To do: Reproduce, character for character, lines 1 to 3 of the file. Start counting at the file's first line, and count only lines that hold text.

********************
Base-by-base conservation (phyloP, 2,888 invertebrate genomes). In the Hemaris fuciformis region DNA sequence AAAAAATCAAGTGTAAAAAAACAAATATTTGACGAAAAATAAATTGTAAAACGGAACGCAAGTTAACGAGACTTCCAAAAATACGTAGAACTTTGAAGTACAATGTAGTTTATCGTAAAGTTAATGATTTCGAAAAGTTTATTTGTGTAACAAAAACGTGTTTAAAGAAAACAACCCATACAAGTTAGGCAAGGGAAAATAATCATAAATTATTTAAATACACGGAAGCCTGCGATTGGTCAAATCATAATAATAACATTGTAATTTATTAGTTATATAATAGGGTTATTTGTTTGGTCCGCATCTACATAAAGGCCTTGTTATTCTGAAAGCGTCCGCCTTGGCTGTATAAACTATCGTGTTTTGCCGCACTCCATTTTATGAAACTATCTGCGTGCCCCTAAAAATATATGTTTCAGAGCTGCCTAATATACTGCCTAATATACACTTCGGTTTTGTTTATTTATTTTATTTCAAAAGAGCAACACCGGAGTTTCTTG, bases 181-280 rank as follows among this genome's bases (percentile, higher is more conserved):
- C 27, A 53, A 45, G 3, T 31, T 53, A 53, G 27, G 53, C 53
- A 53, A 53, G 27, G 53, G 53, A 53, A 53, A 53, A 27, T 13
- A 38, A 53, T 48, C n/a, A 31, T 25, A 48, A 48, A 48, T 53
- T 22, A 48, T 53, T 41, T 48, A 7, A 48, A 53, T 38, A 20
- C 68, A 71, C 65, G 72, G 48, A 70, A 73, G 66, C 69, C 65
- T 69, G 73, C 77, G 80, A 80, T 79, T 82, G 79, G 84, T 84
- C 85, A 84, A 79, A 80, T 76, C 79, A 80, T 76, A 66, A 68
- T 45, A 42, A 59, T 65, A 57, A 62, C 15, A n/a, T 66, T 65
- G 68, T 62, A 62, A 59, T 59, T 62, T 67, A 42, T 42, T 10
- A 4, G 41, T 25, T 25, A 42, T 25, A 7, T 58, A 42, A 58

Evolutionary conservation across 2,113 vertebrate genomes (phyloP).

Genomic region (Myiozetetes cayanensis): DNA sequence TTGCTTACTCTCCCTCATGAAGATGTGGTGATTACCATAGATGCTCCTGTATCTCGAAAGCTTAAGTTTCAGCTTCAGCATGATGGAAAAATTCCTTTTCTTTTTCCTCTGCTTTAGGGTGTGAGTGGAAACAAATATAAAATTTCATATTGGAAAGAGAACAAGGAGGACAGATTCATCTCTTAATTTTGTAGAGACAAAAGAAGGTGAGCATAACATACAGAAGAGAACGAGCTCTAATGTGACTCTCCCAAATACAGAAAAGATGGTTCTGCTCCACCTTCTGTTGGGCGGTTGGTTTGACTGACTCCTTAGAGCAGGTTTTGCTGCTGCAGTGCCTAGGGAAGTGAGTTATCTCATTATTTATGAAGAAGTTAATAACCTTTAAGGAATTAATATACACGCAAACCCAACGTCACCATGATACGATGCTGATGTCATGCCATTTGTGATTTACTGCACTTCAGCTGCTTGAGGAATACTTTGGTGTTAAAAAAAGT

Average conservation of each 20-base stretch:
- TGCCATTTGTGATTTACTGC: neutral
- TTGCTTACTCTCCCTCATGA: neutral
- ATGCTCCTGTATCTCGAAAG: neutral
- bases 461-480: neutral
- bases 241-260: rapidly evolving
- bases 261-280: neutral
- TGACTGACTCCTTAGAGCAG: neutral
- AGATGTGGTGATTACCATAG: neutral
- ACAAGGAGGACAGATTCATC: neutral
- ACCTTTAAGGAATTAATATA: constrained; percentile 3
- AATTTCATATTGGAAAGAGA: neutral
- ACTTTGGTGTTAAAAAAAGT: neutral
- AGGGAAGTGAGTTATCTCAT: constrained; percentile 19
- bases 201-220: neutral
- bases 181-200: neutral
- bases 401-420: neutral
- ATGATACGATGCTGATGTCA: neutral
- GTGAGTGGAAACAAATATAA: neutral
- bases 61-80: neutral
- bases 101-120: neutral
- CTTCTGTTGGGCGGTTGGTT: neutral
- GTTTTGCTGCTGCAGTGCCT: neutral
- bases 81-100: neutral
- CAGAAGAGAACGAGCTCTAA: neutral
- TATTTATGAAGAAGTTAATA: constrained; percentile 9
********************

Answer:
Base-by-base conservation (phyloP, 2,888 invertebrate genomes). In the Hemaris fuciformis region DNA sequence AAAAAATCAAGTGTAAAAAAACAAATATTTGACGAAAAATAAATTGTAAAACGGAACGCAAGTTAACGAGACTTCCAAAAATACGTAGAACTTTGAAGTACAATGTAGTTTATCGTAAAGTTAATGATTTCGAAAAGTTTATTTGTGTAACAAAAACGTGTTTAAAGAAAACAACCCATACAAGTTAGGCAAGGGAAAATAATCATAAATTATTTAAATACACGGAAGCCTGCGATTGGTCAAATCATAATAATAACATTGTAATTTATTAGTTATATAATAGGGTTATTTGTTTGGTCCGCATCTACATAAAGGCCTTGTTATTCTGAAAGCGTCCGCCTTGGCTGTATAAACTATCGTGTTTTGCCGCACTCCATTTTATGAAACTATCTGCGTGCCCCTAAAAATATATGTTTCAGAGCTGCCTAATATACTGCCTAATATACACTTCGGTTTTGTTTATTTATTTTATTTCAAAAGAGCAACACCGGAGTTTCTTG, bases 181-280 rank as follows among this genome's bases (percentile, higher is more conserved):
- C 27, A 53, A 45, G 3, T 31, T 53, A 53, G 27, G 53, C 53
- A 53, A 53, G 27, G 53, G 53, A 53, A 53, A 53, A 27, T 13